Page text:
CFP: Glocalism. Journal of Culture, Politics and Innovation
Submission deadline: September 30, 2020
journal of culture, politics and innovation
call for papers
“Glocalism”, a peer-reviewed, open-access and cross-disciplinary journal, is currently accepting manuscripts for publication. We welcome studies in any field, with or without comparative approach, that address both practical effects and theoretical import.
All papers should be sent to: email@example.com
Articles can be in any language and length chosen by the author (abstract and keywords in English).
Deadline: September 30, 2020. This issue (2020, 3) is scheduled to appear at end-November 2020.
Direction Committee: Arjun Appadurai (New York University); Daniele Archibugi (Birkbeck, University of London); Seyla Benhabib (Yale University); Sabino Cassese (Scuola Normale Superiore); Manuel Castells (Universitat Oberta de Catalunya, Barcelona); Fred Dallmayr (University of Notre Dame); Anthony Giddens (London School of Economics and Political Science); Sheila Jasanoff (Harvard University); Alberto Martinelli (Università degli Studi di Milano); Anthony McGrew (La Trobe University, Melbourne); Alberto Quadrio Curzio (Università Cattolica del Sacro Cuore); Roland Robertson (University of Aberdeen); Saskia Sassen (Columbia University); Amartya Sen (Harvard University); Gayatri Chakravorty Spivak (Columbia University); Alain Touraine (École des Hautes Études en Sciences Sociales); Salvatore Veca (Istituto Universitario di Studi Superiori di Pavia).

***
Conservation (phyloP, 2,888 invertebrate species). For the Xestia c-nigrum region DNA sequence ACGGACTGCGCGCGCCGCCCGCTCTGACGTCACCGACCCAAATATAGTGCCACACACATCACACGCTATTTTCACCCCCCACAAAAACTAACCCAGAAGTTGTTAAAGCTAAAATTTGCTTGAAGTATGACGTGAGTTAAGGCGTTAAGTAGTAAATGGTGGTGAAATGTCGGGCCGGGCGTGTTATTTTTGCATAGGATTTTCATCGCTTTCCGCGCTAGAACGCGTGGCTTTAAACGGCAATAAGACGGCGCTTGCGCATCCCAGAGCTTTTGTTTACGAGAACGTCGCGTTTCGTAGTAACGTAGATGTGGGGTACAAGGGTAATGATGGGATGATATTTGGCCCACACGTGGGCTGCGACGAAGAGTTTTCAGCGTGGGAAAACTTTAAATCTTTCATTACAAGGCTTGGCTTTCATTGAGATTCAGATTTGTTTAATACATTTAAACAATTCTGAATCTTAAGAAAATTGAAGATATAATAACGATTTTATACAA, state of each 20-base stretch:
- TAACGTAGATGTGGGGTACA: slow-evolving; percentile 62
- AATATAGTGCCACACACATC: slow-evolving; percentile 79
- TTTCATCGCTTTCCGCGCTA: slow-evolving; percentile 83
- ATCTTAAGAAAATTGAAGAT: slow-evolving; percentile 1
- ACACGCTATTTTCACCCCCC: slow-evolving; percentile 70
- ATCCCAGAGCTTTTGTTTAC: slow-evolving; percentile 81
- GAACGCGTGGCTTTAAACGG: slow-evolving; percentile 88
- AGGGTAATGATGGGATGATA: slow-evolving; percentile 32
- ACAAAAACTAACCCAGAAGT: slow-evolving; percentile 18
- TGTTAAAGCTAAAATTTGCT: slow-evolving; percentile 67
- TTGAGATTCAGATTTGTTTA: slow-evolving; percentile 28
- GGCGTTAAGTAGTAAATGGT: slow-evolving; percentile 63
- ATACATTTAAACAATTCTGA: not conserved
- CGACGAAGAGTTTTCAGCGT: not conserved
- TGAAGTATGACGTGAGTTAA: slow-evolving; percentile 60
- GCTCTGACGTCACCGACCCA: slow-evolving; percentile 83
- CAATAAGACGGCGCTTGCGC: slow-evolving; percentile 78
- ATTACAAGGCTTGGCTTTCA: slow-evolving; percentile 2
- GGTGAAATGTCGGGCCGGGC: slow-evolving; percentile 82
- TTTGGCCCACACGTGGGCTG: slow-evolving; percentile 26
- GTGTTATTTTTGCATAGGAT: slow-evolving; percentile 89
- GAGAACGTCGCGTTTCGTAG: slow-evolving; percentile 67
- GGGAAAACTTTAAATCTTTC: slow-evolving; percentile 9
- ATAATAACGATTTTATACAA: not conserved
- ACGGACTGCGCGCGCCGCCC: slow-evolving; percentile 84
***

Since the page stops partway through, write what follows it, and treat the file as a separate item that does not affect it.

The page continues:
the topic of this issue
glocalization and everyday life: constraints and incentives
edited by U. Dessì (Cardiff University) e F. Sedda (University of Cagliari)
Why are some foreign foods more easily found in one local culinary culture than another? How is it possible that a generalized sensitivity for the environment is being introduced in various religious cultures? What factors or assumptions (implicit or explicit) make something like the spread of the phenomenon of legal hybridization possible? What are the ever-changing features that allow for the adaptation of specific television formats to national viewers?
In addition to their obvious banality, these examples indicate one of the most significant dimensions of glocalization as a place of the interaction for processes, objects, practices and discourses through which the local is continuously perceived, represented and modified within everyday life.
In this issue of “Glocalism”, we will focus on the factors that feed this daily production of the local in order to understand what (in an alternative way and depending on various circumstances) facilitates, hinders, makes possible or prevents the forms of glocalization in the various spheres of social life.
In particular, it may be interesting to reflect on these aspects using a multidisciplinary and interdisciplinary perspective in order to underline and analyze the psychological, symbolic and political dimensions of the glocalization process from different angles. Through a deep analysis of these complex and subtle dynamics it may also be possible to give more substance to the idea that glocalization – instead of being something impalpable – often regards very common and concrete aspects in our everyday life.